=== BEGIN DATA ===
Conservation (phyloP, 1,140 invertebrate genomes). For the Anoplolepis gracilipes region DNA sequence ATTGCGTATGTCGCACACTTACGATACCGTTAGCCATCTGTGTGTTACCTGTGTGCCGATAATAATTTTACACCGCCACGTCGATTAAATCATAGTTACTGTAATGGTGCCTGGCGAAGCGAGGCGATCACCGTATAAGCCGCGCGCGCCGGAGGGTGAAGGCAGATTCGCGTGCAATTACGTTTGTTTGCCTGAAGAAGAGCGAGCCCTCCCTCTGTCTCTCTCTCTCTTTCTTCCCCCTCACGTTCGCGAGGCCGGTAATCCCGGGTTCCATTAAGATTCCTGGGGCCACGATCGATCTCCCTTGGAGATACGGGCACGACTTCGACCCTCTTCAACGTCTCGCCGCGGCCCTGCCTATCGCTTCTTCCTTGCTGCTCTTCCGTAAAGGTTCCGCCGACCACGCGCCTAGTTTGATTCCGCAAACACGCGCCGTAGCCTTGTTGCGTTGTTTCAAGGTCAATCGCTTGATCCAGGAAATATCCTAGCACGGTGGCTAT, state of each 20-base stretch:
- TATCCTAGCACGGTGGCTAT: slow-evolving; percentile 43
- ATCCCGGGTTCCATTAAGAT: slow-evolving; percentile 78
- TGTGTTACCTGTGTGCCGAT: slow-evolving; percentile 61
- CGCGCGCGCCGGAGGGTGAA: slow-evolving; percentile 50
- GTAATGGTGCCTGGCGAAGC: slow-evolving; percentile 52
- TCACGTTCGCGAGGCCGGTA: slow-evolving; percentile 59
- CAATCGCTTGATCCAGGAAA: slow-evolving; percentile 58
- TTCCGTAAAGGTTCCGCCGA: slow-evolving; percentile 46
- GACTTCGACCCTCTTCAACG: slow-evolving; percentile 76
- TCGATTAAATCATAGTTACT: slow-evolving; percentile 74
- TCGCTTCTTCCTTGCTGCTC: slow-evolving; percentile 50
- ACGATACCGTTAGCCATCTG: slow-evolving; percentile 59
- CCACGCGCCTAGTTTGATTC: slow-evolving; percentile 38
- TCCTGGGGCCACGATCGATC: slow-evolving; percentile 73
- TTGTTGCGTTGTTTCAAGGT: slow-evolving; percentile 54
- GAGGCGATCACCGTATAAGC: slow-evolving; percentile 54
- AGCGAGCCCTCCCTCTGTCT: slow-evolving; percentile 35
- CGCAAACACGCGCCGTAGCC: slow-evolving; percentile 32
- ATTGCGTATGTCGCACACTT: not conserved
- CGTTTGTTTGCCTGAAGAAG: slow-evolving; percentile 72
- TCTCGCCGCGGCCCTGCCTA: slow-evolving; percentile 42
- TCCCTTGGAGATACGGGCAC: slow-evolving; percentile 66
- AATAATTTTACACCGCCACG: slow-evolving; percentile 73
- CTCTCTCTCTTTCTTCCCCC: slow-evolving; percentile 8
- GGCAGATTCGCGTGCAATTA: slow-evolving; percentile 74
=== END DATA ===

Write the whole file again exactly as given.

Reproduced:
Conservation (phyloP, 1,140 invertebrate genomes). For the Anoplolepis gracilipes region DNA sequence ATTGCGTATGTCGCACACTTACGATACCGTTAGCCATCTGTGTGTTACCTGTGTGCCGATAATAATTTTACACCGCCACGTCGATTAAATCATAGTTACTGTAATGGTGCCTGGCGAAGCGAGGCGATCACCGTATAAGCCGCGCGCGCCGGAGGGTGAAGGCAGATTCGCGTGCAATTACGTTTGTTTGCCTGAAGAAGAGCGAGCCCTCCCTCTGTCTCTCTCTCTCTTTCTTCCCCCTCACGTTCGCGAGGCCGGTAATCCCGGGTTCCATTAAGATTCCTGGGGCCACGATCGATCTCCCTTGGAGATACGGGCACGACTTCGACCCTCTTCAACGTCTCGCCGCGGCCCTGCCTATCGCTTCTTCCTTGCTGCTCTTCCGTAAAGGTTCCGCCGACCACGCGCCTAGTTTGATTCCGCAAACACGCGCCGTAGCCTTGTTGCGTTGTTTCAAGGTCAATCGCTTGATCCAGGAAATATCCTAGCACGGTGGCTAT, state of each 20-base stretch:
- TATCCTAGCACGGTGGCTAT: slow-evolving; percentile 43
- ATCCCGGGTTCCATTAAGAT: slow-evolving; percentile 78
- TGTGTTACCTGTGTGCCGAT: slow-evolving; percentile 61
- CGCGCGCGCCGGAGGGTGAA: slow-evolving; percentile 50
- GTAATGGTGCCTGGCGAAGC: slow-evolving; percentile 52
- TCACGTTCGCGAGGCCGGTA: slow-evolving; percentile 59
- CAATCGCTTGATCCAGGAAA: slow-evolving; percentile 58
- TTCCGTAAAGGTTCCGCCGA: slow-evolving; percentile 46
- GACTTCGACCCTCTTCAACG: slow-evolving; percentile 76
- TCGATTAAATCATAGTTACT: slow-evolving; percentile 74
- TCGCTTCTTCCTTGCTGCTC: slow-evolving; percentile 50
- ACGATACCGTTAGCCATCTG: slow-evolving; percentile 59
- CCACGCGCCTAGTTTGATTC: slow-evolving; percentile 38
- TCCTGGGGCCACGATCGATC: slow-evolving; percentile 73
- TTGTTGCGTTGTTTCAAGGT: slow-evolving; percentile 54
- GAGGCGATCACCGTATAAGC: slow-evolving; percentile 54
- AGCGAGCCCTCCCTCTGTCT: slow-evolving; percentile 35
- CGCAAACACGCGCCGTAGCC: slow-evolving; percentile 32
- ATTGCGTATGTCGCACACTT: not conserved
- CGTTTGTTTGCCTGAAGAAG: slow-evolving; percentile 72
- TCTCGCCGCGGCCCTGCCTA: slow-evolving; percentile 42
- TCCCTTGGAGATACGGGCAC: slow-evolving; percentile 66
- AATAATTTTACACCGCCACG: slow-evolving; percentile 73
- CTCTCTCTCTTTCTTCCCCC: slow-evolving; percentile 8
- GGCAGATTCGCGTGCAATTA: slow-evolving; percentile 74